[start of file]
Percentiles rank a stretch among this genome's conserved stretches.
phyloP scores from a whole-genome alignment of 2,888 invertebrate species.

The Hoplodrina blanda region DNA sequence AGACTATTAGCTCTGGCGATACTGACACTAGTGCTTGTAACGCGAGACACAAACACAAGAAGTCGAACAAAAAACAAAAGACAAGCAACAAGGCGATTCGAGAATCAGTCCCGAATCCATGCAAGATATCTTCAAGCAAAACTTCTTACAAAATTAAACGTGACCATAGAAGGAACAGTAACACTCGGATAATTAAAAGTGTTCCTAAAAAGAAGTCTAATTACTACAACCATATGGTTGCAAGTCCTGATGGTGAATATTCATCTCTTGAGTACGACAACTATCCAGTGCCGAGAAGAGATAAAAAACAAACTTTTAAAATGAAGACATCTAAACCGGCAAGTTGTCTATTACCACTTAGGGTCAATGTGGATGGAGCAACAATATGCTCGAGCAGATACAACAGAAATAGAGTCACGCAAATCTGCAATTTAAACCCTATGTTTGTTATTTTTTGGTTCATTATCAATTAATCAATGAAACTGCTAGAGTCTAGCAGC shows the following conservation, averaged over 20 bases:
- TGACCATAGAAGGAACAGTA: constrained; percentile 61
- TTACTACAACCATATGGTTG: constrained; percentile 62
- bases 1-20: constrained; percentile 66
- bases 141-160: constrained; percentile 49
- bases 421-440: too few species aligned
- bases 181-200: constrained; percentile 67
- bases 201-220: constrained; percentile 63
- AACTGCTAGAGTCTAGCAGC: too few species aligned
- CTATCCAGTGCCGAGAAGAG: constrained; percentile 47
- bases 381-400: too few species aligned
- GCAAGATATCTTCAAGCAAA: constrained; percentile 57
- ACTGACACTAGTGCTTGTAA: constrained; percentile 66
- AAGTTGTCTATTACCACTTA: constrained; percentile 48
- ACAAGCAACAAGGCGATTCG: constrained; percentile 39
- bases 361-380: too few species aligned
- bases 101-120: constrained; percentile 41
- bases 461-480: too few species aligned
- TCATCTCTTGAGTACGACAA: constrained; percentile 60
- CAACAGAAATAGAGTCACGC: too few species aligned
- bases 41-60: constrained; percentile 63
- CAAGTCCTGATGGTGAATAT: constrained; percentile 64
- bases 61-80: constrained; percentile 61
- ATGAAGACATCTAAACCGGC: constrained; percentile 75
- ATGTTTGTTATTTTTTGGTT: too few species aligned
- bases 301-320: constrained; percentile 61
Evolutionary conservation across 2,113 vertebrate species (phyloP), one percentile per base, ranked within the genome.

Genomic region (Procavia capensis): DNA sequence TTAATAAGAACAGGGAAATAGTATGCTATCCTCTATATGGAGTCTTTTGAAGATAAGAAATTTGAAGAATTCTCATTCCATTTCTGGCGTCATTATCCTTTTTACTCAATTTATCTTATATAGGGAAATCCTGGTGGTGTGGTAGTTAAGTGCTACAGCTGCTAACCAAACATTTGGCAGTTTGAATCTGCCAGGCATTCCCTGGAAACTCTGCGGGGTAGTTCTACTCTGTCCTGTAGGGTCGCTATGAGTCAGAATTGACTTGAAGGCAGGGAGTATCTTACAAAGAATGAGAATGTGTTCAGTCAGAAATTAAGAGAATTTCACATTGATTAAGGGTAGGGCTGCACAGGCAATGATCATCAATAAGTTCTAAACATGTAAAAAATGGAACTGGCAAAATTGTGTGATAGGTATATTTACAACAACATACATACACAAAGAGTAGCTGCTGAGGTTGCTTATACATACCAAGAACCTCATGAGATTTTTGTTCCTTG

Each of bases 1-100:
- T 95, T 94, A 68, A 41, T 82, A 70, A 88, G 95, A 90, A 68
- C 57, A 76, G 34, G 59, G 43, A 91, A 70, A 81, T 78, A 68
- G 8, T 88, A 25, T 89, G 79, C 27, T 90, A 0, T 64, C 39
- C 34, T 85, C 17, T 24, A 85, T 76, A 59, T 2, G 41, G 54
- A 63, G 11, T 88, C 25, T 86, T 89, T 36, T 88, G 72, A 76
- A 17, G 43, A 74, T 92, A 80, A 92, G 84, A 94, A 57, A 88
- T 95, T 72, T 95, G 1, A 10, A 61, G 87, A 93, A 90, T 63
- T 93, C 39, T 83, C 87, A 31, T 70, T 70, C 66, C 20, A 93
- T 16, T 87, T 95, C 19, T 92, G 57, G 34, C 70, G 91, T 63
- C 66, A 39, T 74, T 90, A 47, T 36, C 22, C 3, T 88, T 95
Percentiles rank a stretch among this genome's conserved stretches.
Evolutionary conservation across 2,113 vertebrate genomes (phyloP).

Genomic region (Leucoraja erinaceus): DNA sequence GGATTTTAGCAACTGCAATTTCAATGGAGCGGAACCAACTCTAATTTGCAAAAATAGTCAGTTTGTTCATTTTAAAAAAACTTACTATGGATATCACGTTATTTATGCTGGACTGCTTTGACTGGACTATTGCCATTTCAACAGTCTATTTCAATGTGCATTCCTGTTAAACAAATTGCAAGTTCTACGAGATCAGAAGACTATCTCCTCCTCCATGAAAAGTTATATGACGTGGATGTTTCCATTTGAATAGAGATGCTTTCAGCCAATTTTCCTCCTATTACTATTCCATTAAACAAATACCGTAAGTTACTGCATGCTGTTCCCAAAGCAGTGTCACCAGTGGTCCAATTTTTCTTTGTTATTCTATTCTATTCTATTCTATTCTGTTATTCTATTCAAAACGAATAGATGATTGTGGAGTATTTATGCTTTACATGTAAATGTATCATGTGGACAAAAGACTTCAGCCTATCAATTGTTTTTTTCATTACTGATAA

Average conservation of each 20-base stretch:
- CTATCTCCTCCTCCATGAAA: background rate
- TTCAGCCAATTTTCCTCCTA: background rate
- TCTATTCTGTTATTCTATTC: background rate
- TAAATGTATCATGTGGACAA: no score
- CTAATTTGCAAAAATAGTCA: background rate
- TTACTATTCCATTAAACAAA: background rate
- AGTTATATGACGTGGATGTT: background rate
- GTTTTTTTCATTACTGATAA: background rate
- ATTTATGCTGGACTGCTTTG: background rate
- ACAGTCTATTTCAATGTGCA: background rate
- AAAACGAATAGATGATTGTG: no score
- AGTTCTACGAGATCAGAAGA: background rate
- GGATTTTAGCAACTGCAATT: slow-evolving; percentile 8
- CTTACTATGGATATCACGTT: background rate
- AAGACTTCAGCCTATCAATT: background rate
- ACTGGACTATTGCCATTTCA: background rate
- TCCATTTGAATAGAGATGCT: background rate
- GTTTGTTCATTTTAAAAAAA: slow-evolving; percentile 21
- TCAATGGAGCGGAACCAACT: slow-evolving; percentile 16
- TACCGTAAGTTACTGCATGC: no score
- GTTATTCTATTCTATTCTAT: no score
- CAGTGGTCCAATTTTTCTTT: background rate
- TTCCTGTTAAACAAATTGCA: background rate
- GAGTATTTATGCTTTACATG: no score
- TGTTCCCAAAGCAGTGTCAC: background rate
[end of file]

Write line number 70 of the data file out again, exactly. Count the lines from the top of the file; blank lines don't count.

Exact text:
- TGTTCCCAAAGCAGTGTCAC: background rate